The river is unclean, and the polluters will pay in time.
This story is from Lord Dunsany’s Fifty-One Tales, originally published in 1915, and is read aloud by Kay Mack.
You can read the story here, or online at: http://www.gutenberg.org/ebooks/7838
I saw an unclean-feeder by the banks of the river of Time. He crouched by orchards numerous with apples in a happy land of flowers; colossal barns stood near which the ancients had stored with grain, and the sun was golden on serene far hills behind the level lands. But his back was to all these things. He crouched and watched the river. And whatever the river chanced to send him down the unclean-feeder clutched at greedily with his arms, wading out into the water.
Now there were in those days, and indeed still are, certain uncleanly cities upon the river of Time; and from them fearfully nameless things came floating shapelessly by. And whenever the odor of these came down the river before them the unclean-feeder plunged into the dirty water and stood far out, expectant. And if he opened his mouth one saw these things on his lips.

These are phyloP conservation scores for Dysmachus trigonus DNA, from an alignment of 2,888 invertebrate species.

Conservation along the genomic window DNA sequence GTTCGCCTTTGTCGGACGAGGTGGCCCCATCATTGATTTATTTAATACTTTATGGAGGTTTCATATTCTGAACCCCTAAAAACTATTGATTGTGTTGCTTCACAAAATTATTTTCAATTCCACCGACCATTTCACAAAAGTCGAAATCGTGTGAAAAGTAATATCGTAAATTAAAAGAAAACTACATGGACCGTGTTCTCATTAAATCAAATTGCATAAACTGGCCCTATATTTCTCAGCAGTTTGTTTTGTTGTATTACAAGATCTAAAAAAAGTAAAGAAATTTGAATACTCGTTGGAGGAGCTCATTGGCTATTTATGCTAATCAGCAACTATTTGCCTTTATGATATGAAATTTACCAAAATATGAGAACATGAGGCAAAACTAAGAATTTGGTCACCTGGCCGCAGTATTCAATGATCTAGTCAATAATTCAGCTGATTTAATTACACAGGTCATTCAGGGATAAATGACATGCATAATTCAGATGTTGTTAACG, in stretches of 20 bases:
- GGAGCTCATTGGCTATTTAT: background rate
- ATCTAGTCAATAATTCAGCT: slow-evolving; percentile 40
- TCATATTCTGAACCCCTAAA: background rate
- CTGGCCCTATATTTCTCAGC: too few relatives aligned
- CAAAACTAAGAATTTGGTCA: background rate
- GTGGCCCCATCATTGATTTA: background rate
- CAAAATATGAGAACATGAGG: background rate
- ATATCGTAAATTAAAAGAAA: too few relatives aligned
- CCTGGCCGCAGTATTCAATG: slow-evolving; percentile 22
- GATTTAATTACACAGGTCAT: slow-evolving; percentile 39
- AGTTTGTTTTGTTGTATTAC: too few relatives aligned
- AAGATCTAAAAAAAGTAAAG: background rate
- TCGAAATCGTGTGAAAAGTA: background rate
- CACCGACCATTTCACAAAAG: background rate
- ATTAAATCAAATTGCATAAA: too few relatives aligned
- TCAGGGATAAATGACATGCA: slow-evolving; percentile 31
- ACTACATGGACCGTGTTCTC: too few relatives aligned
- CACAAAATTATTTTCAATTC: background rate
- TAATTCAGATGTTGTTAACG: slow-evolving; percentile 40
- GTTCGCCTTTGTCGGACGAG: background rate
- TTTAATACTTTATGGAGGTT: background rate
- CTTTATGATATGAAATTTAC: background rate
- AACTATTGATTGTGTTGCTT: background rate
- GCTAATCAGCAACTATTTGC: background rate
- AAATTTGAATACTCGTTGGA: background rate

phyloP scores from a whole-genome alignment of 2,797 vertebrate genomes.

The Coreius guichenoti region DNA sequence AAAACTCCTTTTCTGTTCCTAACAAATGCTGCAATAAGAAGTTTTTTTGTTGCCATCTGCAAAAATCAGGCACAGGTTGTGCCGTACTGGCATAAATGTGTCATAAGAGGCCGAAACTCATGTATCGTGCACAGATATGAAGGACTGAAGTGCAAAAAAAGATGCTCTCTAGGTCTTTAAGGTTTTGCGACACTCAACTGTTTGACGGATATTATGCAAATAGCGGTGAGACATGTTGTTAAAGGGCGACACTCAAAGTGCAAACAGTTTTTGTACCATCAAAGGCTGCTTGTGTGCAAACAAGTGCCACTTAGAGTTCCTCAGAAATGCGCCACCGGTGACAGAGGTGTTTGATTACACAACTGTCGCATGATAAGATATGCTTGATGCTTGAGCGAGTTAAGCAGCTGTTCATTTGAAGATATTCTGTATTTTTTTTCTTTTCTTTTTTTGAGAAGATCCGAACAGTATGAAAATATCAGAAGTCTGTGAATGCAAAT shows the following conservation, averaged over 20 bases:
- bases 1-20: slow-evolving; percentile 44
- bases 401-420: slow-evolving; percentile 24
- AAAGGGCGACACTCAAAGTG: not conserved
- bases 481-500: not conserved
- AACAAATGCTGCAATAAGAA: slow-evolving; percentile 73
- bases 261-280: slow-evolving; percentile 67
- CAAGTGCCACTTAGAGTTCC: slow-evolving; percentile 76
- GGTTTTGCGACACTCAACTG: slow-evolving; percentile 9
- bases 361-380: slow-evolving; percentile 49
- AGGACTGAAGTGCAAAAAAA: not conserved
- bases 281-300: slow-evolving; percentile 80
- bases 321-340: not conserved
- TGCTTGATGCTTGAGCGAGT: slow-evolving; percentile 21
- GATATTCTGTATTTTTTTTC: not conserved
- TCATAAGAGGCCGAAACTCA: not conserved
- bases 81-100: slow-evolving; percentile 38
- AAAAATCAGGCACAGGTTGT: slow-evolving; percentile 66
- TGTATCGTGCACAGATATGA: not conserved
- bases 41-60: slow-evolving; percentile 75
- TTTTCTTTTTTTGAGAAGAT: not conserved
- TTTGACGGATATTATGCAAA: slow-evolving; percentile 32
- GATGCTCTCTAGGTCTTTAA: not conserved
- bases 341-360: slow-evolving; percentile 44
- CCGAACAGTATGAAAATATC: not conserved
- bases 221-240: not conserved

Indeed from the upper reaches there came down sometimes the fallen rhododendron’s petal, sometimes a rose; but they were useless to the unclean-feeder, and when he saw them he growled.
A poet walked beside the river’s bank; his head was lifted and his look was afar; I think he saw the sea, and the hills of Fate from which the river ran. I saw the unclean-feeder standing voracious, up to his waist in that evil-smelling river.
“Look,” I said to the poet.
“The current will sweep him away,” the poet said.
“But those cities that poison the river,” I said to him.
He answered: “Whenever the centuries melt on the hills of Fate the river terribly floods.”